If it gets let down at all it's through the ocean of bugs that seem to be plaguing the game. There are simply too many of them.

When you're already charging £50 for a game that then also happens to feature in-game micro transactions these flaws are simply inexcusable.

If you've been playing the previous games to any degree then you'll know that Ubisoft is slowly turning Assassin's Creed into an unstoppable marketing behemoth, whether it's through second-screen apps, mobile games, books or even films.

With so much at their disposable Unity almost buckles under the amount of different features that don't directly involve running across rooftops and silently assassinating people.

There are five different currencies for example: Nomad Points, Sync Points, Helix Credits, Livres, Creed Points.

Nomad points are exclusively found in the Unity companion app, Sync Points help you unlock abilities through plot completion, Helix Credits cost actual real money and you know what, by this point we're losing the will.

Keeping abreast of all of these is frankly exhausting, especially when three of them needn't exist at all. For a game which is called 'Unity' there's a surprising lack of it.

assassins creed unity

Arno's progression has been completely revamped with these currencies at the heart of it all. Sometimes it works sometimes it fails spectacularly.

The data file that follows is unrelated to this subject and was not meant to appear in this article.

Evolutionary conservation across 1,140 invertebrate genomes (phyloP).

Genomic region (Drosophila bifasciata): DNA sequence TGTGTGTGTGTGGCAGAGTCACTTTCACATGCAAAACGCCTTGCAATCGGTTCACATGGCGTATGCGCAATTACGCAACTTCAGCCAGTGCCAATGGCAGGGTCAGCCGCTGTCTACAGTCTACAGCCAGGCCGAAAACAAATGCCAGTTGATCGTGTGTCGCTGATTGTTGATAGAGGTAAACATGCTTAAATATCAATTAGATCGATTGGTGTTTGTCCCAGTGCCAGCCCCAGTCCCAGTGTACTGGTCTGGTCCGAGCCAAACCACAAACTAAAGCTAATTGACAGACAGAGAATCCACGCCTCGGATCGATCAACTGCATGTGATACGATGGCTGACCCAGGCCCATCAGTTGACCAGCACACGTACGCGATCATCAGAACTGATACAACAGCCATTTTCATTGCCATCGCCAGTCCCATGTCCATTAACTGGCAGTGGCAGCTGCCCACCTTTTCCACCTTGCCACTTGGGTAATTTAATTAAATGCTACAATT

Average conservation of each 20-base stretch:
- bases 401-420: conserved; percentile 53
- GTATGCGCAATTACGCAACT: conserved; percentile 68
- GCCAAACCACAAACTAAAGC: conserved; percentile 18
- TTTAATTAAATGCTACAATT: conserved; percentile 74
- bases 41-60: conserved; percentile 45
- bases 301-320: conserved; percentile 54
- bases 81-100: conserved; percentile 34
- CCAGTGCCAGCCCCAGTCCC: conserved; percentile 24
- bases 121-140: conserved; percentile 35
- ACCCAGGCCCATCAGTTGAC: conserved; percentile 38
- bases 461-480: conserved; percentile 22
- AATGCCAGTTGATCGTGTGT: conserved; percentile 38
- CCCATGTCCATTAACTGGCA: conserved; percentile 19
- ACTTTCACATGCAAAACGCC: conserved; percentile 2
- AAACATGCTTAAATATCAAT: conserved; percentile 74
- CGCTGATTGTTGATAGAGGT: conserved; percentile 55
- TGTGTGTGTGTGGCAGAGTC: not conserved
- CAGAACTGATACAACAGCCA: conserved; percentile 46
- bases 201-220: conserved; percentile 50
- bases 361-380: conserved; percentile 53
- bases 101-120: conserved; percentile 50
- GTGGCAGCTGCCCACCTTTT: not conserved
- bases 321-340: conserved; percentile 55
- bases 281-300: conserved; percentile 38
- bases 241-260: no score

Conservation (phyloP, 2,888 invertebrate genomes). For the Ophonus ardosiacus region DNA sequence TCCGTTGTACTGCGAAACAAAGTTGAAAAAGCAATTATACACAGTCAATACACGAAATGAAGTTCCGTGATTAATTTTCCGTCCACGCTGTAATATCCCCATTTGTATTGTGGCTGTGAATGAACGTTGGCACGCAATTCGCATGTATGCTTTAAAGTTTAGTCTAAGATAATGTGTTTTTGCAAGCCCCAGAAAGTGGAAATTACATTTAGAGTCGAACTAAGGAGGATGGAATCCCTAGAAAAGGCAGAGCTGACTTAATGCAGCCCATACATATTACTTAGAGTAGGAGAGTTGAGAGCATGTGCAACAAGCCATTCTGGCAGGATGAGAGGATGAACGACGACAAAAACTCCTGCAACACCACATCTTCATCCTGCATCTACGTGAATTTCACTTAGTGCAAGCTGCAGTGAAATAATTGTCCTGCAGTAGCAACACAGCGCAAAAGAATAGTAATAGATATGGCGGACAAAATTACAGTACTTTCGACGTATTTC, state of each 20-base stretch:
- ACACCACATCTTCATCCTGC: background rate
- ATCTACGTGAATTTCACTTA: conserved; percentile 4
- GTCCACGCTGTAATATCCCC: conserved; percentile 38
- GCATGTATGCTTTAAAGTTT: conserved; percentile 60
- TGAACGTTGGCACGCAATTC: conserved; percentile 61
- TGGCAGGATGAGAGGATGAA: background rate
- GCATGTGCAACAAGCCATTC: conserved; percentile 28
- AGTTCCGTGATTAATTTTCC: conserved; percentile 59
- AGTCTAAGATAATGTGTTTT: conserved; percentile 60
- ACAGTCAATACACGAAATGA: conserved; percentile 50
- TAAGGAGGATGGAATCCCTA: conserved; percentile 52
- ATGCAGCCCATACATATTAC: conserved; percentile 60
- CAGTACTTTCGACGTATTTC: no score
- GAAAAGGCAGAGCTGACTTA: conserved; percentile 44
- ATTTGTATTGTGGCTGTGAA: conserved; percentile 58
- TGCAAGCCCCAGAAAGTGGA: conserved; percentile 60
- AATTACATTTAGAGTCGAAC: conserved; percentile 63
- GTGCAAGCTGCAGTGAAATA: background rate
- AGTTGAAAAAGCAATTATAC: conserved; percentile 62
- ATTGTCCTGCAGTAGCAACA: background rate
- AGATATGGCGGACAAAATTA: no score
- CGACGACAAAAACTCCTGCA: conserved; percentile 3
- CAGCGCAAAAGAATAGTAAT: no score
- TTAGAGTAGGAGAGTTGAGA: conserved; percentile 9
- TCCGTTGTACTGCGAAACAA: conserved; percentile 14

I resent, for example, that I cannot just sit on a bench anymore, the fact that it's an unlockable skill is laughable at best and at worst, a complete misunderstanding of how Assassin's Creed should work.

Don't lock up things we've been doing for years instead add refinements, combat abilities such as finishing moves, or the ability to perform complex combos.

Conversely character customisation appears to be a total success. There are now a dizzying array of options to work towards letting you finally create the character that best reflects you. It helps of course that graphically, Arno looks outstanding.

As you can probably tell it's a truly frustrating gameplay experience as there's both good and bad, however there is a small glimmer of hope, which is Paris itself.

assassins creed unity

If there's one thing that Unity can do well it's look stunning. Paris is a vista, proving that they still haven't lost the knack of creating cities that feel alive.

Building's are painstakingly recreated and as light passes through stained-glass windows it becomes clear that this is only possible on next-gen.

It's these small location-based moments that define many of the games but with no characters to latch on to it's hard not to look at it through impressed, but ultimately, emotionless eyes.

Unity does lots of things right: the increased customisation, the beautiful city as well as the improved free-running and combat are all triumphs.

Sadly these are just the shell for underneath there needs to be a beating heart and in that respect, Unity feels pretty heartless. We're not angry, we're just disappointed.